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Too much told, too little shown

Second attempts at recapturing previous success inevitably beg comparisons and promote high expectations. Such is the challenge Anthony Swofford faced with "Exit A," his second book but first novel.

Swofford's 2003 memoir of the first Gulf War, "Jarhead," was widely praised as perhaps the best combat memoir to emerge since Vietnam had given us Michael Herr's "Dispatches." Few first books earn a spot in Hollywood, and fewer still become screenplays that find their authors portrayed by the likes of Jake Gyllenhaal under the direction of Sam Mendes. "Jarhead's" well-deserved critical success in print and on screen necessarily burdened its author with high expectations.

Enter "Exit A," a broad, ambitious journey from adolescence to middle age in the lives of two military brats, both born in July of 1972, whose paths cross continents and generations and cultures while encountering unfulfilled love and growth, dissolution, and eventual reunification. All of the immutable elements of human relationships are here: first love, adolescent angst and rebellion, criminality, punishment, redemption, forgiveness, closure.

Severin Boxx is the high school football-star son of an Air Force colonel, and Virginia Sachiko Kindwall is a Japanese Hafu, or "half-American," rebellious daughter of General Oliver Kindwall. Virginia's mother dies giving birth to her daughter, and Severin's mother nearly dies. Neither character's warrior father is present for his child's birth. They're just the beginnings of lives without fully present or functioning parents for each, the lives of military kids who are continually subjugated to the larger goals of their fathers in the act of maintaining American military presence around the globe.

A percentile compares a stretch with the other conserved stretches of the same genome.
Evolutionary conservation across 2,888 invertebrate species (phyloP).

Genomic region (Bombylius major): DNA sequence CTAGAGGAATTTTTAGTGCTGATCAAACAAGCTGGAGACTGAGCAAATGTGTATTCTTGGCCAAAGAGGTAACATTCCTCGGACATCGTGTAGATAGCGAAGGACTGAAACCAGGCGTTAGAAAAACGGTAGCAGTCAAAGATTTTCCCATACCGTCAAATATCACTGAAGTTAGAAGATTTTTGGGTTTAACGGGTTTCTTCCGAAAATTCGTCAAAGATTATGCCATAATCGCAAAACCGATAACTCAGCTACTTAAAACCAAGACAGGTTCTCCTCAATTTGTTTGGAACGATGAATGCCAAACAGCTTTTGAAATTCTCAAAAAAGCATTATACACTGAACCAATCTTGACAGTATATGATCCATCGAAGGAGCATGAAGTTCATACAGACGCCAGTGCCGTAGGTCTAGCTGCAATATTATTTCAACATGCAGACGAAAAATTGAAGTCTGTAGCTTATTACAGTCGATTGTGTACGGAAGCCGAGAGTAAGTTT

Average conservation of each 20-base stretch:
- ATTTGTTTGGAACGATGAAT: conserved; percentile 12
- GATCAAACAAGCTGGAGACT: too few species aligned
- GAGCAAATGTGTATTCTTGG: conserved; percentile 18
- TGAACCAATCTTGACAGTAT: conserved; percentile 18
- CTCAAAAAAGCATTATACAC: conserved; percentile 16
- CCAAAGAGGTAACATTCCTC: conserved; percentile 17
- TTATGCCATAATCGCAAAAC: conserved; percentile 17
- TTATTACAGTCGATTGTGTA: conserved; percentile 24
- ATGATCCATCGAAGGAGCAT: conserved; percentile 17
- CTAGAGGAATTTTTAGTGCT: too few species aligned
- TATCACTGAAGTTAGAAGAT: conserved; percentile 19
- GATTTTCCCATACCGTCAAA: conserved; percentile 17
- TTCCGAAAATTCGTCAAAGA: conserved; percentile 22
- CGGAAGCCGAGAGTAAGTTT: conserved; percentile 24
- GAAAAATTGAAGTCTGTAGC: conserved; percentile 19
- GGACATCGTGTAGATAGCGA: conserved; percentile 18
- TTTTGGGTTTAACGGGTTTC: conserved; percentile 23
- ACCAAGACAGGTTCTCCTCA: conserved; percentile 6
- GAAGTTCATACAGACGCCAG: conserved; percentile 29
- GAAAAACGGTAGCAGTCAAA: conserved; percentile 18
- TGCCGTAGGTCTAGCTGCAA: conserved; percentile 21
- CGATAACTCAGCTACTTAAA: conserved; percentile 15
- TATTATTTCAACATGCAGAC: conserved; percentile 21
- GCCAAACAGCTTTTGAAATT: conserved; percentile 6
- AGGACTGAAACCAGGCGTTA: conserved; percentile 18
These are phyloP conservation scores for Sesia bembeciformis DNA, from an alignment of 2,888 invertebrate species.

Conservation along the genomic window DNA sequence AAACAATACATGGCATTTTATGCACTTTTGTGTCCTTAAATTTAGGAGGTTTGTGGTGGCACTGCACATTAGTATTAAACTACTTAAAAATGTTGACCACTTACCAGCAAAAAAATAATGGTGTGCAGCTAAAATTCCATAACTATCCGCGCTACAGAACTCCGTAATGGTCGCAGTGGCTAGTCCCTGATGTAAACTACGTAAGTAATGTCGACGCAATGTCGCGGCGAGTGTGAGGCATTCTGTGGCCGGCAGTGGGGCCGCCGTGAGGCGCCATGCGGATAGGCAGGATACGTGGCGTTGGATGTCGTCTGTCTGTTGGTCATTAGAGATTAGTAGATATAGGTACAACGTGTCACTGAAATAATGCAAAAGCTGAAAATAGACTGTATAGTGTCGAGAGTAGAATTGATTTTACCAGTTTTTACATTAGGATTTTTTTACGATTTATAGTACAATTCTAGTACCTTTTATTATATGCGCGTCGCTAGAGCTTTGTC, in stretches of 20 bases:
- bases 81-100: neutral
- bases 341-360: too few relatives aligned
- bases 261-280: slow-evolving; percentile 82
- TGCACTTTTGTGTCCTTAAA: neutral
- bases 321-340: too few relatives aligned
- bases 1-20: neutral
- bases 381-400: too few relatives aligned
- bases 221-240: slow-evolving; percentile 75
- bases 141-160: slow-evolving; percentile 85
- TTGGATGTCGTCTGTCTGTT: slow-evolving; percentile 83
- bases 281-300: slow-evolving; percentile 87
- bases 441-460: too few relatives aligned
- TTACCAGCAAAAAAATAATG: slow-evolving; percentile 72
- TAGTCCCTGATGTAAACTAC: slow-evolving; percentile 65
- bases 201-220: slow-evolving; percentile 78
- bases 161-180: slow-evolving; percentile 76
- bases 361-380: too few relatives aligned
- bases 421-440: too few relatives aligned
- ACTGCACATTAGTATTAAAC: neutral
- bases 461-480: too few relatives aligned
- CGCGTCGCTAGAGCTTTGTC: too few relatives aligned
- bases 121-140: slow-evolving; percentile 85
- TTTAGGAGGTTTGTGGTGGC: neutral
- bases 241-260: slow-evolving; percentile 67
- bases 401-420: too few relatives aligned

Where "Exit A" falls short -- and, unfortunately, it does so far and often -- the failure is often a shortcoming of execution, an apparently incomplete mastery of an untried genre. The failure is attributable, perhaps, to Swofford's reach exceeding his grasp in the leap from best-selling memoirist to novelist.

What Swofford fails to grasp in "Exit A" are the rudiments of narrative pace, the capacity of dialogue to both advance plot and reveal character, and the subtleties of narrative point of view. Each is critical for establishing reliability, and, ultimately, trust in the narrator.

For example, Swofford's omniscient narrator is everywhere -- as, of course, he should be. However, narrative point of view shifts at an often dizzying and distracting pace. It's like having an overbearing schoolmarm directing you through the story, stopping periodically to tell you what you've just been shown, and perhaps asking, just for good measure, "Do you get it?"

These would be just petty annoyances were it not for the fact that narrative credibility is so crucial to a novel this ambitious. It's disappointing and ironic that Swofford's memoir showed us the first Gulf War with such clarity, candor, and ease, but his novel suffers from a suffocating tendency to try to tell the reader a story. Confident writers have faith in their ability to show so that they don't have to tell.

There are times when Swofford neither shows nor tells in "Exit A." The confident writing that permeated "Jarhead" is, sadly, only an infrequent and inadequate treat in "Exit A."

Steve McCabe is a local freelance writer.


Exit A: A novel

By Anthony Swofford

Scribner, 287 pages, $25.00.

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